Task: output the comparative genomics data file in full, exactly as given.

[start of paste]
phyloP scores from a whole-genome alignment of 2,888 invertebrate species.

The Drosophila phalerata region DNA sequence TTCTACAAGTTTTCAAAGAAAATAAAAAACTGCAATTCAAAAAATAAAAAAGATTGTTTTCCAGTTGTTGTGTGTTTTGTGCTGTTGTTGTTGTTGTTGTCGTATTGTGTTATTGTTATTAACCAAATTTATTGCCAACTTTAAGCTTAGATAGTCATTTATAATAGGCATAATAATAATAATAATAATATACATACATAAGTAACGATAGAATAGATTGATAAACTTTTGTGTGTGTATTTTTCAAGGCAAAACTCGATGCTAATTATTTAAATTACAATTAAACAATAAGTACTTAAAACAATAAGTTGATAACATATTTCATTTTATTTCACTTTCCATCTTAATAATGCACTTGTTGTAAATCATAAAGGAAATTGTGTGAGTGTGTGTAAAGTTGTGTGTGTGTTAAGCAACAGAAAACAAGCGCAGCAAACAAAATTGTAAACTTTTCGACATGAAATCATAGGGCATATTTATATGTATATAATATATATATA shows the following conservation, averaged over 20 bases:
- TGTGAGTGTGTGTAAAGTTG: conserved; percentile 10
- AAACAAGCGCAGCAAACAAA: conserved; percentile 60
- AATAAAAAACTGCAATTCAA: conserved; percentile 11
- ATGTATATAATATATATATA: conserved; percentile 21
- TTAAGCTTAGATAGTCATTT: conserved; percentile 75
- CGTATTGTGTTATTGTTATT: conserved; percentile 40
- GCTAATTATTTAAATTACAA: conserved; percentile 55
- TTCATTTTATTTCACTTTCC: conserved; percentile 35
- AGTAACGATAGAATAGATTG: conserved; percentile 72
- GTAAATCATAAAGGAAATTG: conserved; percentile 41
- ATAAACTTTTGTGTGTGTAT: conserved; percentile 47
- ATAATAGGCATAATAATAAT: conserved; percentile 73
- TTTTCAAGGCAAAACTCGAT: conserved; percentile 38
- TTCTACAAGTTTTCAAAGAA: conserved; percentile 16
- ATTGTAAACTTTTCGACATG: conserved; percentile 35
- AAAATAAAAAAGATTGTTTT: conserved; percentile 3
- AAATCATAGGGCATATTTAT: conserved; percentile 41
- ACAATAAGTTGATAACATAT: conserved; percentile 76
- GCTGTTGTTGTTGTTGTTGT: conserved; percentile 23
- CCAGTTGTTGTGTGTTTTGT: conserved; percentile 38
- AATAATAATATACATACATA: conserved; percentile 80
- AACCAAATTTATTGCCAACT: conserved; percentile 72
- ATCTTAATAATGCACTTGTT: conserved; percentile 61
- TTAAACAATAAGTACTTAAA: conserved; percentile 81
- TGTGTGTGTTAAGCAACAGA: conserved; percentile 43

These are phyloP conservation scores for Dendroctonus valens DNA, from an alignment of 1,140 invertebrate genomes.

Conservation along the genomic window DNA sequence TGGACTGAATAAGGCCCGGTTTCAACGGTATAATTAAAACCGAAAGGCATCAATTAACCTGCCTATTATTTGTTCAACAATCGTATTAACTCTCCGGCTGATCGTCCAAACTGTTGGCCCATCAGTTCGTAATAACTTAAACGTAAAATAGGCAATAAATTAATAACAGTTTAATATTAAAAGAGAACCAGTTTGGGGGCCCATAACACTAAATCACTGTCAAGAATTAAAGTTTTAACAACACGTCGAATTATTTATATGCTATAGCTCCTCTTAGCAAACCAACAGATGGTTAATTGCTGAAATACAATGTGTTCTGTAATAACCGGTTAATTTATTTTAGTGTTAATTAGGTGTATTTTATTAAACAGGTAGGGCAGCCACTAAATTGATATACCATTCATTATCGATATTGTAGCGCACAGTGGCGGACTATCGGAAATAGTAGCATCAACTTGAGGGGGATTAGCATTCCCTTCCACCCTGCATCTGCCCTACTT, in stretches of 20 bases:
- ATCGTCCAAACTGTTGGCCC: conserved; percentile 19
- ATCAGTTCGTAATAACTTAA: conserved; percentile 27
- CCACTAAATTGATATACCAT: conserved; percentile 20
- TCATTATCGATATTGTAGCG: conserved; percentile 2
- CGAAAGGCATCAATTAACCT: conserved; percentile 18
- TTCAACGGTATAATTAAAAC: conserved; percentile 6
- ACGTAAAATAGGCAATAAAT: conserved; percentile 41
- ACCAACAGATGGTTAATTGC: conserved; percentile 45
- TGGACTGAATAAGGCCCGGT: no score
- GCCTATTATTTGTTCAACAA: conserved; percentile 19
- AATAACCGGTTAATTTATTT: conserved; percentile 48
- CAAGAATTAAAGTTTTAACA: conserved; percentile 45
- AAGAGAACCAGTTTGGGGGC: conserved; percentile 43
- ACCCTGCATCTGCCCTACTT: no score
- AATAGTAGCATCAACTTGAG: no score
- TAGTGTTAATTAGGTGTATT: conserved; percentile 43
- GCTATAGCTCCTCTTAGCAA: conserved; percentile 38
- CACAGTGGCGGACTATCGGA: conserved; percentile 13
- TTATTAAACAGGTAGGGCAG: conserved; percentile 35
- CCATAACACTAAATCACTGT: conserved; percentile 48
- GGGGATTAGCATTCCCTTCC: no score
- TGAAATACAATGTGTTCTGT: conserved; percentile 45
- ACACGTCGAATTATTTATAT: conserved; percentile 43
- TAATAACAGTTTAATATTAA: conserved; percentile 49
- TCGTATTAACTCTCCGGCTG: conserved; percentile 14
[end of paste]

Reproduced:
phyloP scores from a whole-genome alignment of 2,888 invertebrate species.

The Drosophila phalerata region DNA sequence TTCTACAAGTTTTCAAAGAAAATAAAAAACTGCAATTCAAAAAATAAAAAAGATTGTTTTCCAGTTGTTGTGTGTTTTGTGCTGTTGTTGTTGTTGTTGTCGTATTGTGTTATTGTTATTAACCAAATTTATTGCCAACTTTAAGCTTAGATAGTCATTTATAATAGGCATAATAATAATAATAATAATATACATACATAAGTAACGATAGAATAGATTGATAAACTTTTGTGTGTGTATTTTTCAAGGCAAAACTCGATGCTAATTATTTAAATTACAATTAAACAATAAGTACTTAAAACAATAAGTTGATAACATATTTCATTTTATTTCACTTTCCATCTTAATAATGCACTTGTTGTAAATCATAAAGGAAATTGTGTGAGTGTGTGTAAAGTTGTGTGTGTGTTAAGCAACAGAAAACAAGCGCAGCAAACAAAATTGTAAACTTTTCGACATGAAATCATAGGGCATATTTATATGTATATAATATATATATA shows the following conservation, averaged over 20 bases:
- TGTGAGTGTGTGTAAAGTTG: conserved; percentile 10
- AAACAAGCGCAGCAAACAAA: conserved; percentile 60
- AATAAAAAACTGCAATTCAA: conserved; percentile 11
- ATGTATATAATATATATATA: conserved; percentile 21
- TTAAGCTTAGATAGTCATTT: conserved; percentile 75
- CGTATTGTGTTATTGTTATT: conserved; percentile 40
- GCTAATTATTTAAATTACAA: conserved; percentile 55
- TTCATTTTATTTCACTTTCC: conserved; percentile 35
- AGTAACGATAGAATAGATTG: conserved; percentile 72
- GTAAATCATAAAGGAAATTG: conserved; percentile 41
- ATAAACTTTTGTGTGTGTAT: conserved; percentile 47
- ATAATAGGCATAATAATAAT: conserved; percentile 73
- TTTTCAAGGCAAAACTCGAT: conserved; percentile 38
- TTCTACAAGTTTTCAAAGAA: conserved; percentile 16
- ATTGTAAACTTTTCGACATG: conserved; percentile 35
- AAAATAAAAAAGATTGTTTT: conserved; percentile 3
- AAATCATAGGGCATATTTAT: conserved; percentile 41
- ACAATAAGTTGATAACATAT: conserved; percentile 76
- GCTGTTGTTGTTGTTGTTGT: conserved; percentile 23
- CCAGTTGTTGTGTGTTTTGT: conserved; percentile 38
- AATAATAATATACATACATA: conserved; percentile 80
- AACCAAATTTATTGCCAACT: conserved; percentile 72
- ATCTTAATAATGCACTTGTT: conserved; percentile 61
- TTAAACAATAAGTACTTAAA: conserved; percentile 81
- TGTGTGTGTTAAGCAACAGA: conserved; percentile 43

These are phyloP conservation scores for Dendroctonus valens DNA, from an alignment of 1,140 invertebrate genomes.

Conservation along the genomic window DNA sequence TGGACTGAATAAGGCCCGGTTTCAACGGTATAATTAAAACCGAAAGGCATCAATTAACCTGCCTATTATTTGTTCAACAATCGTATTAACTCTCCGGCTGATCGTCCAAACTGTTGGCCCATCAGTTCGTAATAACTTAAACGTAAAATAGGCAATAAATTAATAACAGTTTAATATTAAAAGAGAACCAGTTTGGGGGCCCATAACACTAAATCACTGTCAAGAATTAAAGTTTTAACAACACGTCGAATTATTTATATGCTATAGCTCCTCTTAGCAAACCAACAGATGGTTAATTGCTGAAATACAATGTGTTCTGTAATAACCGGTTAATTTATTTTAGTGTTAATTAGGTGTATTTTATTAAACAGGTAGGGCAGCCACTAAATTGATATACCATTCATTATCGATATTGTAGCGCACAGTGGCGGACTATCGGAAATAGTAGCATCAACTTGAGGGGGATTAGCATTCCCTTCCACCCTGCATCTGCCCTACTT, in stretches of 20 bases:
- ATCGTCCAAACTGTTGGCCC: conserved; percentile 19
- ATCAGTTCGTAATAACTTAA: conserved; percentile 27
- CCACTAAATTGATATACCAT: conserved; percentile 20
- TCATTATCGATATTGTAGCG: conserved; percentile 2
- CGAAAGGCATCAATTAACCT: conserved; percentile 18
- TTCAACGGTATAATTAAAAC: conserved; percentile 6
- ACGTAAAATAGGCAATAAAT: conserved; percentile 41
- ACCAACAGATGGTTAATTGC: conserved; percentile 45
- TGGACTGAATAAGGCCCGGT: no score
- GCCTATTATTTGTTCAACAA: conserved; percentile 19
- AATAACCGGTTAATTTATTT: conserved; percentile 48
- CAAGAATTAAAGTTTTAACA: conserved; percentile 45
- AAGAGAACCAGTTTGGGGGC: conserved; percentile 43
- ACCCTGCATCTGCCCTACTT: no score
- AATAGTAGCATCAACTTGAG: no score
- TAGTGTTAATTAGGTGTATT: conserved; percentile 43
- GCTATAGCTCCTCTTAGCAA: conserved; percentile 38
- CACAGTGGCGGACTATCGGA: conserved; percentile 13
- TTATTAAACAGGTAGGGCAG: conserved; percentile 35
- CCATAACACTAAATCACTGT: conserved; percentile 48
- GGGGATTAGCATTCCCTTCC: no score
- TGAAATACAATGTGTTCTGT: conserved; percentile 45
- ACACGTCGAATTATTTATAT: conserved; percentile 43
- TAATAACAGTTTAATATTAA: conserved; percentile 49
- TCGTATTAACTCTCCGGCTG: conserved; percentile 14